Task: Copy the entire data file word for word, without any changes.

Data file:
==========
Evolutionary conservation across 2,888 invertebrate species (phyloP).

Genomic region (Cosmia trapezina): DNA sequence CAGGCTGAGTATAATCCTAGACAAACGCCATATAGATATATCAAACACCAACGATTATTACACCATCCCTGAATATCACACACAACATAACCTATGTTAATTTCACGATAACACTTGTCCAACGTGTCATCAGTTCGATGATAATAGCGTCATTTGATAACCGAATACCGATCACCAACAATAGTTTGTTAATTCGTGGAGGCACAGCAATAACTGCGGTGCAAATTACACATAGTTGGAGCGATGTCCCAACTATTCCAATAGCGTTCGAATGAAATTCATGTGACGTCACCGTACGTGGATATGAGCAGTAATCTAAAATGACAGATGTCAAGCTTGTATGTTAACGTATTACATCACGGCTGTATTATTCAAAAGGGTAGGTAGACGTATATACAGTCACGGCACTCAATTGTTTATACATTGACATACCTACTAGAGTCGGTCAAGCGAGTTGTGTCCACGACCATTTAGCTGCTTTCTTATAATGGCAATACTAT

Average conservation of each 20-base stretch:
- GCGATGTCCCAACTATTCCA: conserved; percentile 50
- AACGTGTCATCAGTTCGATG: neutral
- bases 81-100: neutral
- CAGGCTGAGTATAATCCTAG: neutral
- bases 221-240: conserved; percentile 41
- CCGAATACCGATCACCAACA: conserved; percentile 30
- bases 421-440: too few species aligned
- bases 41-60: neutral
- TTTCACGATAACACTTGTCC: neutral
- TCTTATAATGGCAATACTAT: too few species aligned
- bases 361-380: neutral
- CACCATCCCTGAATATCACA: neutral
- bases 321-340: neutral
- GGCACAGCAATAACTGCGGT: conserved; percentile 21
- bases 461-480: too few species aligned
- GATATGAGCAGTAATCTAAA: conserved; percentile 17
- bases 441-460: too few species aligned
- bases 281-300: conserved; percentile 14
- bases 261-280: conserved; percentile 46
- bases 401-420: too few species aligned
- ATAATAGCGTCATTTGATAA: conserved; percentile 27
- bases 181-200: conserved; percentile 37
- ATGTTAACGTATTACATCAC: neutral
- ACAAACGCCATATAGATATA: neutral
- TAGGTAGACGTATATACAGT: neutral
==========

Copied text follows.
Evolutionary conservation across 2,888 invertebrate species (phyloP).

Genomic region (Cosmia trapezina): DNA sequence CAGGCTGAGTATAATCCTAGACAAACGCCATATAGATATATCAAACACCAACGATTATTACACCATCCCTGAATATCACACACAACATAACCTATGTTAATTTCACGATAACACTTGTCCAACGTGTCATCAGTTCGATGATAATAGCGTCATTTGATAACCGAATACCGATCACCAACAATAGTTTGTTAATTCGTGGAGGCACAGCAATAACTGCGGTGCAAATTACACATAGTTGGAGCGATGTCCCAACTATTCCAATAGCGTTCGAATGAAATTCATGTGACGTCACCGTACGTGGATATGAGCAGTAATCTAAAATGACAGATGTCAAGCTTGTATGTTAACGTATTACATCACGGCTGTATTATTCAAAAGGGTAGGTAGACGTATATACAGTCACGGCACTCAATTGTTTATACATTGACATACCTACTAGAGTCGGTCAAGCGAGTTGTGTCCACGACCATTTAGCTGCTTTCTTATAATGGCAATACTAT

Average conservation of each 20-base stretch:
- GCGATGTCCCAACTATTCCA: conserved; percentile 50
- AACGTGTCATCAGTTCGATG: neutral
- bases 81-100: neutral
- CAGGCTGAGTATAATCCTAG: neutral
- bases 221-240: conserved; percentile 41
- CCGAATACCGATCACCAACA: conserved; percentile 30
- bases 421-440: too few species aligned
- bases 41-60: neutral
- TTTCACGATAACACTTGTCC: neutral
- TCTTATAATGGCAATACTAT: too few species aligned
- bases 361-380: neutral
- CACCATCCCTGAATATCACA: neutral
- bases 321-340: neutral
- GGCACAGCAATAACTGCGGT: conserved; percentile 21
- bases 461-480: too few species aligned
- GATATGAGCAGTAATCTAAA: conserved; percentile 17
- bases 441-460: too few species aligned
- bases 281-300: conserved; percentile 14
- bases 261-280: conserved; percentile 46
- bases 401-420: too few species aligned
- ATAATAGCGTCATTTGATAA: conserved; percentile 27
- bases 181-200: conserved; percentile 37
- ATGTTAACGTATTACATCAC: neutral
- ACAAACGCCATATAGATATA: neutral
- TAGGTAGACGTATATACAGT: neutral